Every adult or parent in the world has passed through the teen years otherwise known as adolescence. But despite this, the understanding of a teenager’s behavior and attitudes continue to bewilder and confuse families especially the parents. Given the ever-changing times, teens of every generation struggle to cope with new challenges, expectations and peer pressure, thereby directly affecting how they deal with family life and conversely, how the family deals with them. It is up to the parents to sort through the numerous attitude and physical changes and come up with a proper balance between parental control, understanding and guidance.
Teenager in the House: The Relationship between Adolescents and Family Life
If one were to look up the meaning of the word “adolescence,” the definition would be
more couched in physical and physiological descriptions of the changes that happen in individuals between the ages of 12 and 20. (“Adolescence,” 2004) Some books would probably even go into describing cognitive development and perception of the world according to different ages and stages. If one however were to ask a parent what “adolescence” means to them, they would most probably give an altogether different answer.
“Fifty years ago, the word ‘teenager’ was used for the first time – coined by Bill Haley and the Comets during a UK tour in February 1957. ” (“LIFE’S STILL SO,” 2007, p. 40) Since then, the word “teenager” seems to be the next chaotic and terrible phase in a child’s life second only to his uncontrollable “terrible two’s.”
When I was younger, I always thought my parents knew everything and were never wrong. I believed that they never made mistakes, they were too old and wise. The same went for my teachers, older members of our extended family and just adults in general. I felt so safe, comforted by the fact that they knew and were in control, so I didn’t have to be. The older I became, the more I realized how faulty ...
Angst. Rebellion. Body image. Peer groups. Peer pressure. Cries of “You just don’t understand!” and the irritatingly ubiquitous apparently multi-functional word “whatever” that seems to be a teenager’s answer and “punctuation mark” to everything. All these combined with the thoroughly forceful yells of “I am not a child!” followed by the parental retort of “Then quit acting like one!” seem to be the hallmark of a child’s adolescent stage in today’s modern times.
The teen years often cause parents to utter a collective shudder. The docile little boy, perfectly content playing with toy trucks, has morphed into a moody adolescent demanding a driver’s license. The sweet little girl who snuggled with a cloth doll has evolved into a self-conscious teenybopper clamoring for designer jeans. Dramatic body changes, the pop culture, and peer pressure powerfully distract young people, often resulting in unwholesome choices. Mom and Dad are frequently at their wits’ end trying to cope with teen-aged angst and rebellion. (Lyman, 2002)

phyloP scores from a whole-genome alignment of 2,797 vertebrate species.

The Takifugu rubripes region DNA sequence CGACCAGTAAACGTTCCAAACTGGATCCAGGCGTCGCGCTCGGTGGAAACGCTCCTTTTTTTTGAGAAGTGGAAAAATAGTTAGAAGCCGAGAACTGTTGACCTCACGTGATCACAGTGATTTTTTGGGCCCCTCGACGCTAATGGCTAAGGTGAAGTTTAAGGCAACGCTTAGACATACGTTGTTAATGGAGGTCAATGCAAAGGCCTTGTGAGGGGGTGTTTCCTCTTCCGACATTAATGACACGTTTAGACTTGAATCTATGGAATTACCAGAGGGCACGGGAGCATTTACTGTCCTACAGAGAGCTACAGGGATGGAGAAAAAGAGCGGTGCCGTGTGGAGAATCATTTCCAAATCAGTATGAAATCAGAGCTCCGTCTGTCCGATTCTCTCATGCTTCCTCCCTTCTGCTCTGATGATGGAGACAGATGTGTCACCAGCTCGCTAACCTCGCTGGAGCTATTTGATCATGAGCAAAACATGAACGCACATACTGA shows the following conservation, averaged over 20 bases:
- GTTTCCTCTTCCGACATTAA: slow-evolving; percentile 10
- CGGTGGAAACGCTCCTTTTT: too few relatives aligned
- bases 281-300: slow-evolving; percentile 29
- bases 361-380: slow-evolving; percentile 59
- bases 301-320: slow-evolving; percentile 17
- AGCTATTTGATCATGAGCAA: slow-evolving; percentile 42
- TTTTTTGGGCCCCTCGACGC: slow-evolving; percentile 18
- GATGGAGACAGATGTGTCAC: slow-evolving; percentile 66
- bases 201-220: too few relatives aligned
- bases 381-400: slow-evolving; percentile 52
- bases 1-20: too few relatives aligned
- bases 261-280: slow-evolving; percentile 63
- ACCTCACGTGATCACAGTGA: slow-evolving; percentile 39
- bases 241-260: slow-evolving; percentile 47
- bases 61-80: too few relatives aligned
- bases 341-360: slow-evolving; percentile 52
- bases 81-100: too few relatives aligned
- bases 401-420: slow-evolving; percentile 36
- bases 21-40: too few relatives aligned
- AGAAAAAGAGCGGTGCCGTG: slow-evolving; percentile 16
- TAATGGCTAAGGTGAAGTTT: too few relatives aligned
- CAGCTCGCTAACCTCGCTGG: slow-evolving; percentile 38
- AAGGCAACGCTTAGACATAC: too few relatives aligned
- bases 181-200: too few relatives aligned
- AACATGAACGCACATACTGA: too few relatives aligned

Whatever a mom and dad feel about the changes their adolescent child undergoes, one thing remains certain. Their attitude and subsequent behavior towards their child has significant influence on how their teenager will handle and grow though adolescence.
Adolescents and the Family
When a child hits the adolescent stage between ages 10 and 18, they undergo many changes both in terms of physical and of temperament.
Mothers often find it bittersweet to wake up one day to see the children they have babied so long suddenly grow taller overnight. Acne sets in triggering wild searches for acne treatments, creams and cosmetic concealers. Teenage boys start showing up at the breakfast table with bits of lint stuck to where the razor nicked their chins. Suddenly there can never be enough Pan-Oxyl or acne creams in the medicine cabinet.
The two most important factors influencing adolescent’s developments are psychological and environmental factors. As they grow, they are influenced by environmental factors such as religion, culture, Schools and religion. The psychological factors that influence their development includes cognitive and emotional factors (Hall & Braverman, 2014). In the western society, what is missing ...
These new “housemates” also begin to withdraw little by little from their families. Phone calls are done almost furtively so mom and dad will not hear. Teenagers start locking themselves in their rooms playing loud music and doing “nuthin’.” Even the attendance at family functions become a battle of wills between parent and child. Questions as to how school went would be answered by “ok or nothing.” Even short trips to the grocery store cannot be done without earphones plugged into their I-Pods stuck in their ears with music drowning out the world outside.
Detachment and withdrawal from their families by teenagers have grown to be one of those “to be expected” yet hurtful things that parents have to contend with.
“I think the number–the fact that there is this decline of 60% in the amount of time spent with families–is somewhat staggering,” notes Reed Larson, the father of a sixth-grader.